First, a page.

Similarly, the school system’s proposed fiscal year 2018 capitol improvement plan includes many projects aimed at addressing this deferred maintenance, including boiler replacements at Perr yville High School, Conowingo Elementary School and Rising Sun Elementary School and roof replacements at Cecil Manor Elementary School, the Bo Manor school complex and the Providence School.
The second year of funding for the Gilpin Manor Elementary School replacement project topped the list and local planning funds for the Chesapeake City Elementary School replacement project were also included. CCPS expects to break ground on the Gilpin Manor project in the coming months while the school system is currently in the process of negotiating the purchase of land from the fire company for the Chesapeake City project, Willis said.
But it was the priority order of the renovations to Kenmore Elementary School and North East Middle School that generated the most discussion among the school board. The renovations to Kenmore are part of a plan school officials announced in 2014 that would close Leeds Elementary School by the 2020- 2021 school year and expand Kenmore to accommodate those students.
Since the closing of Leeds is contingent on the Kenmore renovations, that project has been listed ahead of the renovations to North East Middle on the system’s list of capital projects. But on this year’s list, the NEMS renovation is listed ahead of Kenmore, noted Charles Simpers, manager of school construction.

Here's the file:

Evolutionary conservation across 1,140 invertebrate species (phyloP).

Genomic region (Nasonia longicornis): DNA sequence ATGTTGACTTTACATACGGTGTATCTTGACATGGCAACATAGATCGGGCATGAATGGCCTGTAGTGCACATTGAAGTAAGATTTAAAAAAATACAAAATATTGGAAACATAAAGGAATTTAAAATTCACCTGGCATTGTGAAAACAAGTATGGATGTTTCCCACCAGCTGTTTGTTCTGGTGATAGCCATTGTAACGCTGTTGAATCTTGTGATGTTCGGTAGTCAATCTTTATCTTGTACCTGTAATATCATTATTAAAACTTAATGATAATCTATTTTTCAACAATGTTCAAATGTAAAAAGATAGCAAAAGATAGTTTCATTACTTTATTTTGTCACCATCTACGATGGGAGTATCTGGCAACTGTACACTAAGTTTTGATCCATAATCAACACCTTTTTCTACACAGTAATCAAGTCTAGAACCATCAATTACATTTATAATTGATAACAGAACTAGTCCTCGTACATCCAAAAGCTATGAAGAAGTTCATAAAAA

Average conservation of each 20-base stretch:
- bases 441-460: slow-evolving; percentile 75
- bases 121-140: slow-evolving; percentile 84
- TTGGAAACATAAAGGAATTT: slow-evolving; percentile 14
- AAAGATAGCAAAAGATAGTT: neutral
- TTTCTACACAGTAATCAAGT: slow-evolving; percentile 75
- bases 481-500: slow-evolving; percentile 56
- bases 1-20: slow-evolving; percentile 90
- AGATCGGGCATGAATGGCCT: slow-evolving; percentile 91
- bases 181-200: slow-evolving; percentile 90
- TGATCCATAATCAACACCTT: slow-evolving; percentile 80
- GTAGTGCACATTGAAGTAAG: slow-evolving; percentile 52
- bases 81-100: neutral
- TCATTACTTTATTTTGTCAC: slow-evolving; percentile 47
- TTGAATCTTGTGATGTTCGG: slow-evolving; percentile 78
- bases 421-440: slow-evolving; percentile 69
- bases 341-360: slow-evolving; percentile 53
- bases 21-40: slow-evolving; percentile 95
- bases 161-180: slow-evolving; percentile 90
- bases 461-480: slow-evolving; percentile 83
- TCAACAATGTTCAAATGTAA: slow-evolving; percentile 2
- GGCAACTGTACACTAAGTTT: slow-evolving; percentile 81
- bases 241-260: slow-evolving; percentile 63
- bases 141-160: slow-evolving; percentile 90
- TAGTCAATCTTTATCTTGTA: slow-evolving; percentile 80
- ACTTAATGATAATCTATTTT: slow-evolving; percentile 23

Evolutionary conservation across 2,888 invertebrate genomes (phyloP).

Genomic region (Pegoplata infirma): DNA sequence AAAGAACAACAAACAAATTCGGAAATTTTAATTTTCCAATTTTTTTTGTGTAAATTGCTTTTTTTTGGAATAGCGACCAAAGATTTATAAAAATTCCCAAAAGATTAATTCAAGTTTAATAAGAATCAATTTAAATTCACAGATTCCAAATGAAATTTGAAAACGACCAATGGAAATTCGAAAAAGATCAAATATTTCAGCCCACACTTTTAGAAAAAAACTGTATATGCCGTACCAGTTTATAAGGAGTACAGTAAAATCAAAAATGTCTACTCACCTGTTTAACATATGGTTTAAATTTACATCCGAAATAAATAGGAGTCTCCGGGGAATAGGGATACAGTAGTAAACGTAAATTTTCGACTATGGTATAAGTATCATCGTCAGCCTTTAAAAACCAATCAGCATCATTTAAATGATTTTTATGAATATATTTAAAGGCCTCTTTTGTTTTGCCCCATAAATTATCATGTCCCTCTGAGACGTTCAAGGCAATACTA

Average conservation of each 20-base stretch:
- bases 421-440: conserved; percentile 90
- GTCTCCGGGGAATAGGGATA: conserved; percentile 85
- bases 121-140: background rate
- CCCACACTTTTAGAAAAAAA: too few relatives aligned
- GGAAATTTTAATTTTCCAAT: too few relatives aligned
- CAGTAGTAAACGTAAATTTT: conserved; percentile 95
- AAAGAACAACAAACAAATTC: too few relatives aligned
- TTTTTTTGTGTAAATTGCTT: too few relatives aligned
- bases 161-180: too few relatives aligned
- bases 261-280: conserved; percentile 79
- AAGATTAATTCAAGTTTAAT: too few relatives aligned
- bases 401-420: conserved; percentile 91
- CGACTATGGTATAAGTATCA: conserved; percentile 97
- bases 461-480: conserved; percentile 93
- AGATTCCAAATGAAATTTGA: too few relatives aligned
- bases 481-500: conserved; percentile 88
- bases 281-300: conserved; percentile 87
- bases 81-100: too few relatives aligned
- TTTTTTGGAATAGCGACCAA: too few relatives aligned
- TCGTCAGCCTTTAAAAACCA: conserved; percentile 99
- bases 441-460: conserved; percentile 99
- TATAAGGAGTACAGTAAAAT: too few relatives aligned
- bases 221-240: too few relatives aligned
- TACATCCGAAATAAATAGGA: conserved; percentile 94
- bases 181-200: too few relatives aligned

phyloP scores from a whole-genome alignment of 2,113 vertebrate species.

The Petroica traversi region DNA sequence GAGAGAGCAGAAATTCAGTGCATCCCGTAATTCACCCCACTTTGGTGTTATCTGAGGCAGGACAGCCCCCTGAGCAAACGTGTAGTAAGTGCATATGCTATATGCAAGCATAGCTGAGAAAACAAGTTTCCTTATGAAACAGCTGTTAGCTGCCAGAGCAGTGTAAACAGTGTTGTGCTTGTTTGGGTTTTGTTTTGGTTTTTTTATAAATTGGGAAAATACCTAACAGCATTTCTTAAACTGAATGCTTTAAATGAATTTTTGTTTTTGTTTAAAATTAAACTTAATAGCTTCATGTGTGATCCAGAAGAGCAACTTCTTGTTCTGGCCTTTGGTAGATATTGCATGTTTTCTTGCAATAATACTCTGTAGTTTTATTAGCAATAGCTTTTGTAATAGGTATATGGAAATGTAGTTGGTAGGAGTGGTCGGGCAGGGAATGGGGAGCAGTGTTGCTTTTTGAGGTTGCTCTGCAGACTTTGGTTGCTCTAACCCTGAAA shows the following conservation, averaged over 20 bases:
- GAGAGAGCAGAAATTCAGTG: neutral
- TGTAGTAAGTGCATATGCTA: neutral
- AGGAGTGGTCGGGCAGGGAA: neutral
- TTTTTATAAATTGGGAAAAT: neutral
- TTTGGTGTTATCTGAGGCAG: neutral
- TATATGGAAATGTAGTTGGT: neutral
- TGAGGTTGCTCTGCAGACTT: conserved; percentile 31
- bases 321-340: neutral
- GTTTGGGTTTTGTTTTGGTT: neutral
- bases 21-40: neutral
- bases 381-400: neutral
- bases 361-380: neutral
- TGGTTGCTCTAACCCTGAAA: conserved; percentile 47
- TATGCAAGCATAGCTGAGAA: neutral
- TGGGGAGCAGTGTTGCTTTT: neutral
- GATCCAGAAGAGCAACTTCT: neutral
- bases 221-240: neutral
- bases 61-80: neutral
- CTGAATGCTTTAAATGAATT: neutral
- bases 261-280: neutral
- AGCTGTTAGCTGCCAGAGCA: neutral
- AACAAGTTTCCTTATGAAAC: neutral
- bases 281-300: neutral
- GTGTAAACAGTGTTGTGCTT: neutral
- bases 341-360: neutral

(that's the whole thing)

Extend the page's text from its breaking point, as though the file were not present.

The plan to close Leeds may be on hold after some recent success with fixing the school’s ongoing water quality issues, coupled with the increasing amount of deferred maintenance at NEMS, Simpers said.
For fiscal year 2017, CCPS estimates that NEMS will have more than $5 million of deferred maintenance, said Ted Lambert, super visor of facilities, noting that the school was first built in 1932 and most of the equipment is from 1973.
Conversely, the main issue at Leeds has been its well system, which has been replaced three times yet still created many water quality issues at the school. However, last August, CCPS installed a storage tank system at the school, which seems to have fixed that problem, Lambert said.
“The Leeds building still doesn’t have a gymnasium, still doesn’t have some instructional spaces that it does need, but as a functioning facility with only $600,000 of deferred maintenance, it seemed to make sense to grab more deferred maintenance and push North East Middle in front of it,” Willis said.
Overall, CCPS is asking for a total of $ 6.73 million from the state and $ 6.1 million from the county, both less than the system asked for last year, Simpers said.
But board member Camphausen said she’s worried that the school system’s request isn’t aggressive enough, suggesting that within the next two years, CCPS should consider putting two school renovation projects on the table at once.
“Either we’re going to have to do it catastrophically at some point or we have to star t pushing that envelope a little bit,” she said.
Willis noted that the school system tries to make its request something the county can reasonably afford. CCPS wants to avoid sending the county a request it can’t even consider, he added.
“We’ve backed off in order to give them something that’s more responsible from a funding perspective,” Willis said.
But Camphausen said the county seems to be taking advantage of the school system by continuing to lower the amount of debt it’s comfortable carr ying.
“We’ve backslid,” she said. “At some point those tough conversations have to be had.”
After solving the water quality issues at Leeds Elementary School, school officials’ plan to close the school has been put on hold.
A plan to expand Kenmore Elementary School to accommodate students from Leeds Elementary School has been put on hold.